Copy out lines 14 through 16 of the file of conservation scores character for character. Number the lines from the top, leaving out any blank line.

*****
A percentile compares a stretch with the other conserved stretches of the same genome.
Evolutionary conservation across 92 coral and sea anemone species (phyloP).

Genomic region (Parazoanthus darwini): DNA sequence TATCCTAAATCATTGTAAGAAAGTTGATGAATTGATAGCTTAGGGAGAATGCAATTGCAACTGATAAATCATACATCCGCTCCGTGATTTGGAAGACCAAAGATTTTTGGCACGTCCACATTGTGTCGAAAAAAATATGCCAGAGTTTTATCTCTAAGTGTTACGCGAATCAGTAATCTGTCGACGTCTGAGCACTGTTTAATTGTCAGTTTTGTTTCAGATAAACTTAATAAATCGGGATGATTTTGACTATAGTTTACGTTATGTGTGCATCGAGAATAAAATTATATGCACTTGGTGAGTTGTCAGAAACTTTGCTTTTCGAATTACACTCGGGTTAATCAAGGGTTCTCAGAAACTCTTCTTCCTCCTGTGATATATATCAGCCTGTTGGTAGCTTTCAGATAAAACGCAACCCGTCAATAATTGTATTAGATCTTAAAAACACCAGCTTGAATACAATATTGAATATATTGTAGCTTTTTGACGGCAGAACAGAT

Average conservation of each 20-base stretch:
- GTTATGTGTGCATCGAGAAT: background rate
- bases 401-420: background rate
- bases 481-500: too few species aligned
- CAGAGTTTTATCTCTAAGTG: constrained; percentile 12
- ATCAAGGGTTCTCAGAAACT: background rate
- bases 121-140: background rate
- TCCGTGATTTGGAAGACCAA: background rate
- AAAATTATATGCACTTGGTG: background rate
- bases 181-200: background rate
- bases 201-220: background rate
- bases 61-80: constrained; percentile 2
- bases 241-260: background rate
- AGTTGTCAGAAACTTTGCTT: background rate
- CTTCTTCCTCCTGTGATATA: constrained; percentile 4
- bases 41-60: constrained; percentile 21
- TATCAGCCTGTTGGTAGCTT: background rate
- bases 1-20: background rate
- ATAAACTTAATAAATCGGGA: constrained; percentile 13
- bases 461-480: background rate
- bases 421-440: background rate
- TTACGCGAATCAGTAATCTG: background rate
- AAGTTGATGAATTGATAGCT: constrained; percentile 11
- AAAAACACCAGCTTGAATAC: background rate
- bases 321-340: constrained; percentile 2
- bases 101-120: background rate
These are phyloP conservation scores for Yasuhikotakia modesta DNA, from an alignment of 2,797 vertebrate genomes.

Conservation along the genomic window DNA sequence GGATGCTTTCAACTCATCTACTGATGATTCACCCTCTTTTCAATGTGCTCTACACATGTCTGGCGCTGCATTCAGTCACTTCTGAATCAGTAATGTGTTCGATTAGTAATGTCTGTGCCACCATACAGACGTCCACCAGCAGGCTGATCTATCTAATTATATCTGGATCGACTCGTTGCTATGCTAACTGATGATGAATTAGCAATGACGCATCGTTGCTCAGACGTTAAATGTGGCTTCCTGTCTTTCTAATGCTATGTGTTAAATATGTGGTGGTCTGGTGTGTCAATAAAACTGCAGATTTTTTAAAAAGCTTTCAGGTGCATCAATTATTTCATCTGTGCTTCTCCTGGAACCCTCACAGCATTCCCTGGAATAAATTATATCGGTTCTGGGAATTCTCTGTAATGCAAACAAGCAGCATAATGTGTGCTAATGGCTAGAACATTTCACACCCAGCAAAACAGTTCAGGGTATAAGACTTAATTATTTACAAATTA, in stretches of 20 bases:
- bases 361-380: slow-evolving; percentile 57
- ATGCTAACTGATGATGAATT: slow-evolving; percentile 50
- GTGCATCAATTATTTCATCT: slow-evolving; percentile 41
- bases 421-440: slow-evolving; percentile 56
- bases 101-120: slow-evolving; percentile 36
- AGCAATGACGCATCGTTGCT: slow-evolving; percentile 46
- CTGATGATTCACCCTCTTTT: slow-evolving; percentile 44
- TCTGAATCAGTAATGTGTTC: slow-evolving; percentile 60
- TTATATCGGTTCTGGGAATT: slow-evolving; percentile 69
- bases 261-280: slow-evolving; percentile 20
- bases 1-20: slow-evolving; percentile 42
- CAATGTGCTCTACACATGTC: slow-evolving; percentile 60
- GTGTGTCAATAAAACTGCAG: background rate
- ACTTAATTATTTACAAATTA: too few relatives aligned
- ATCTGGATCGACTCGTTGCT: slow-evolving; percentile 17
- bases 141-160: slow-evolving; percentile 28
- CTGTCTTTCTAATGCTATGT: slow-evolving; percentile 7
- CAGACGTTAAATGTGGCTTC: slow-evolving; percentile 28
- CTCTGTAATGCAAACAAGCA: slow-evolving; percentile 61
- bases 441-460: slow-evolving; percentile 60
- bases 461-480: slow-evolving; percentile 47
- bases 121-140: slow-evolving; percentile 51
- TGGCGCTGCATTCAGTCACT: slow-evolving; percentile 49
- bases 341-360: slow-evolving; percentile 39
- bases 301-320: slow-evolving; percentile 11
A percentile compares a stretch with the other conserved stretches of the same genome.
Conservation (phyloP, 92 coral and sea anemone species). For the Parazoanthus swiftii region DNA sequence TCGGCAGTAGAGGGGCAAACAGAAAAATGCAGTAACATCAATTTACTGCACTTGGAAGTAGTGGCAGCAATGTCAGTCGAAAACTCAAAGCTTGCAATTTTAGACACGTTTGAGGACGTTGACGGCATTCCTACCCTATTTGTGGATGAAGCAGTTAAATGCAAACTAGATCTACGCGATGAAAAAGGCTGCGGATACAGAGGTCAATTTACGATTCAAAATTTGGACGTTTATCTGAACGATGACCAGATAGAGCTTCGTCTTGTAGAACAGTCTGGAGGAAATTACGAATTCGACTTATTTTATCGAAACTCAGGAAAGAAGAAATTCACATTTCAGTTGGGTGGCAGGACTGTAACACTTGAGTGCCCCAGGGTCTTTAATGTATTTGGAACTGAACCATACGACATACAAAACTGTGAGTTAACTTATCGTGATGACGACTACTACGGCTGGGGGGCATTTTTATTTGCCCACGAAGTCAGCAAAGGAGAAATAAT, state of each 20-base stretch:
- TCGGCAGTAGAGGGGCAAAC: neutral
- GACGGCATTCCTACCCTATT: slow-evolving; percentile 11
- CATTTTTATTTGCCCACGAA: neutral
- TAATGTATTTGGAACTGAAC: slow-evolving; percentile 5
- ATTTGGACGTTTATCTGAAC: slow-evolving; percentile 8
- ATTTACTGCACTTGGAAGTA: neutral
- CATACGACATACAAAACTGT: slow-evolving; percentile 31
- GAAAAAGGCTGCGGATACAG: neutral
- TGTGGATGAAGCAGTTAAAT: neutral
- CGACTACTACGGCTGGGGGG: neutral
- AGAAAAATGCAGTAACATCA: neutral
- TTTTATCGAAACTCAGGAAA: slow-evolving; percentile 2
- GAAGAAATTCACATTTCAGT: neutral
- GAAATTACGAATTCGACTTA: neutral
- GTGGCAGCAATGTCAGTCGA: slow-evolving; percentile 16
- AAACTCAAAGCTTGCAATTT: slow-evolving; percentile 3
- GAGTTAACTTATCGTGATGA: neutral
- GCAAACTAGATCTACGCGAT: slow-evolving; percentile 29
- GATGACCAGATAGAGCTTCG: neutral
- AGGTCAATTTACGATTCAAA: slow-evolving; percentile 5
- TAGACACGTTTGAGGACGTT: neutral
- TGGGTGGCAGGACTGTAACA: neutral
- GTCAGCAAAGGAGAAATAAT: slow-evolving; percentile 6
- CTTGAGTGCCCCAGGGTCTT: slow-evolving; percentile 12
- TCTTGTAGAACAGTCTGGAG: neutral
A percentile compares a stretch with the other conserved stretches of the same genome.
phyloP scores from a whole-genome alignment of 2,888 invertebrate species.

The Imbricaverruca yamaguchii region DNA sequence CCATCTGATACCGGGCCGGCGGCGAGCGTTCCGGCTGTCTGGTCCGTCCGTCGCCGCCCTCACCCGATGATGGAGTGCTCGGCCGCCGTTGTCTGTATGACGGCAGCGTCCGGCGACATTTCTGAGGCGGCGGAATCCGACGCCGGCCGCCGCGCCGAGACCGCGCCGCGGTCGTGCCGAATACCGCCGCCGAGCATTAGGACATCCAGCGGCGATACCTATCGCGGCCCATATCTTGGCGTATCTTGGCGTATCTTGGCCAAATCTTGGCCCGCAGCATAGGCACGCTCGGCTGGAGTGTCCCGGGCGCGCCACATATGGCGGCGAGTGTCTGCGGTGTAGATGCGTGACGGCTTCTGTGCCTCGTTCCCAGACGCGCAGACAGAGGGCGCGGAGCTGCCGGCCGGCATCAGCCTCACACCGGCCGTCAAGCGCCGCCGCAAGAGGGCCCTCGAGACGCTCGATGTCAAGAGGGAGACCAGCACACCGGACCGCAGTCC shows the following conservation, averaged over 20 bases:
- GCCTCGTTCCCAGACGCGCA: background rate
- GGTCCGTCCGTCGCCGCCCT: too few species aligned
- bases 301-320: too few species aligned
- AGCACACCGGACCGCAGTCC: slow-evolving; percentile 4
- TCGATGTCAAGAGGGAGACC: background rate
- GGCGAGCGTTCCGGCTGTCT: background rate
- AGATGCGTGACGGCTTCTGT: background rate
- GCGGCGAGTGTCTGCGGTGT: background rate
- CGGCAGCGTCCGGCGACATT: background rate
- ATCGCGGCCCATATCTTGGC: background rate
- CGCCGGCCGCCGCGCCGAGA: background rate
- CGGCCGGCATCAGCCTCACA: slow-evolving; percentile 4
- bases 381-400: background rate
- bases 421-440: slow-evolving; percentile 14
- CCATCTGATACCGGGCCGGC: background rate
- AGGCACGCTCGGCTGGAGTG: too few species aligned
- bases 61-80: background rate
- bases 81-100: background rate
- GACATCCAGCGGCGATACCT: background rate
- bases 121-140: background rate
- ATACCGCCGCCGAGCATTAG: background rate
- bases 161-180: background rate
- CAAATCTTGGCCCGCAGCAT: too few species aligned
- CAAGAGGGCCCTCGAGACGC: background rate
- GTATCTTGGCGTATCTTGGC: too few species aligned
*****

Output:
- bases 201-220: background rate
- bases 61-80: constrained; percentile 2
- bases 241-260: background rate